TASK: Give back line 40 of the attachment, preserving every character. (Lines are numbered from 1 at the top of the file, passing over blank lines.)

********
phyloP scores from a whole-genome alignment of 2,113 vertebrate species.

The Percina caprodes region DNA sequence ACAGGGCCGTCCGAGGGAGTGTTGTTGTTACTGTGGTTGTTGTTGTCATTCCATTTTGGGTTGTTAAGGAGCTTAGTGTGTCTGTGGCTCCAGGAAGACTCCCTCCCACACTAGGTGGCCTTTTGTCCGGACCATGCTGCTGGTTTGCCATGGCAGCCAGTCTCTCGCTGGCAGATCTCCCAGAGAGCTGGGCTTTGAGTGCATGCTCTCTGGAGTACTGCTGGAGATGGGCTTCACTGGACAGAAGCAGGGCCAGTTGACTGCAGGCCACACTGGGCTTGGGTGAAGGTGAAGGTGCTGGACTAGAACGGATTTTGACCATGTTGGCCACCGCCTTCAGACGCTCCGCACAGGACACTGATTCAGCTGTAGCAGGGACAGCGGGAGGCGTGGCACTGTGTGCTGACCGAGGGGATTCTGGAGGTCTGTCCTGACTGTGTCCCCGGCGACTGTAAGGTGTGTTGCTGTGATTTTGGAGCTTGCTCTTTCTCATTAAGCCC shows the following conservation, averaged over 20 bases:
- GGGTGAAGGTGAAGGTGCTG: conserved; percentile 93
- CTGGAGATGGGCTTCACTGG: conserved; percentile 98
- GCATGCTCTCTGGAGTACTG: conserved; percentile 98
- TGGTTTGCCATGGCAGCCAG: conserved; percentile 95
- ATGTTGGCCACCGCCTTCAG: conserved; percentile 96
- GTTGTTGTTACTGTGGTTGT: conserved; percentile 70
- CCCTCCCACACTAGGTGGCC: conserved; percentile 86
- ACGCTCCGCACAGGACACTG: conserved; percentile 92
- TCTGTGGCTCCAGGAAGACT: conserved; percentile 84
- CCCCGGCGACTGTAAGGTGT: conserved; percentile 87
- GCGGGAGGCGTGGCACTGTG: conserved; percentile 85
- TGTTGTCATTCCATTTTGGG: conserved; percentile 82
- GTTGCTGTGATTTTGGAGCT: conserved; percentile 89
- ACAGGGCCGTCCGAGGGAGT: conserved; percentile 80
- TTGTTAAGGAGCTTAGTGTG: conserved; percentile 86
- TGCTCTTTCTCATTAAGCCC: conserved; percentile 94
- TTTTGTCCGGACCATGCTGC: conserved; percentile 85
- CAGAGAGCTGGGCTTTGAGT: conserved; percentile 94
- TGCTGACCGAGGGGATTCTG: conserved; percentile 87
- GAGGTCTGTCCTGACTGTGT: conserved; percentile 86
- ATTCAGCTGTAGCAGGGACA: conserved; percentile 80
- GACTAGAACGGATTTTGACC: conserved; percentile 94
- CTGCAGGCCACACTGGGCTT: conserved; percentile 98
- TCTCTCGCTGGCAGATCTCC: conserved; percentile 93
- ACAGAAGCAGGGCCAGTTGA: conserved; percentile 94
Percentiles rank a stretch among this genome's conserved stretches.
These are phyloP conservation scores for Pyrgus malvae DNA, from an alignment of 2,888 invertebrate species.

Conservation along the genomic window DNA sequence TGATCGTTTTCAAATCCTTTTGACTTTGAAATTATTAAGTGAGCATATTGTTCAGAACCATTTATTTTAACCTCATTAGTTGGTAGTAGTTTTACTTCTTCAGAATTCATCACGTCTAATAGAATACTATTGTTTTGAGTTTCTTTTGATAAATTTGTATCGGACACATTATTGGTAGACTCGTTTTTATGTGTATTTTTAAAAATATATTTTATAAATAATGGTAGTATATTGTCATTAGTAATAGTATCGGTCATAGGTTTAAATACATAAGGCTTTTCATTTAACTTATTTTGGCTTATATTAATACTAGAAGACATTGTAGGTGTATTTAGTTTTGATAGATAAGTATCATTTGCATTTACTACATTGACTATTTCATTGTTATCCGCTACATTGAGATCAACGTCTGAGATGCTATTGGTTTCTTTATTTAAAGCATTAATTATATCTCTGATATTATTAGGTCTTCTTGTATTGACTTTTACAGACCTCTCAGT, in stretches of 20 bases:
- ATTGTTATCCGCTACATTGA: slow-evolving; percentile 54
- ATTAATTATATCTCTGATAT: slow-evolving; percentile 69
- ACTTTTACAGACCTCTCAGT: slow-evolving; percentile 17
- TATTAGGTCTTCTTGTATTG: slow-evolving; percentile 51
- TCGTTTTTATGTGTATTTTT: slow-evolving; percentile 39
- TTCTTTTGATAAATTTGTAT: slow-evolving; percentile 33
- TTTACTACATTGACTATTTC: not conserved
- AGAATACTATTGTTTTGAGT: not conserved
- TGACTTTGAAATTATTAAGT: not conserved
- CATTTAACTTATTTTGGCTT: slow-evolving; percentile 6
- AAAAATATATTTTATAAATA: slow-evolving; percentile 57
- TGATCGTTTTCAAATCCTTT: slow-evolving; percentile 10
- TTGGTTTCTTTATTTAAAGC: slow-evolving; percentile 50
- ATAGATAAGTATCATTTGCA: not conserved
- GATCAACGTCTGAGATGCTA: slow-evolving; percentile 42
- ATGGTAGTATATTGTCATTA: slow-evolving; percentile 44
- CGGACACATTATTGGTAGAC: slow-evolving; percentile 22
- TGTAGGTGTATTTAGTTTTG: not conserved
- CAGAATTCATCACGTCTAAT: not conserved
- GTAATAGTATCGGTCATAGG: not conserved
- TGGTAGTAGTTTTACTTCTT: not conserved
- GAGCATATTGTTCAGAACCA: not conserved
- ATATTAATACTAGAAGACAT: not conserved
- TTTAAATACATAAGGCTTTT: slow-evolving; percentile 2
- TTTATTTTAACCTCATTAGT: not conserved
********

- CATTTAACTTATTTTGGCTT: slow-evolving; percentile 6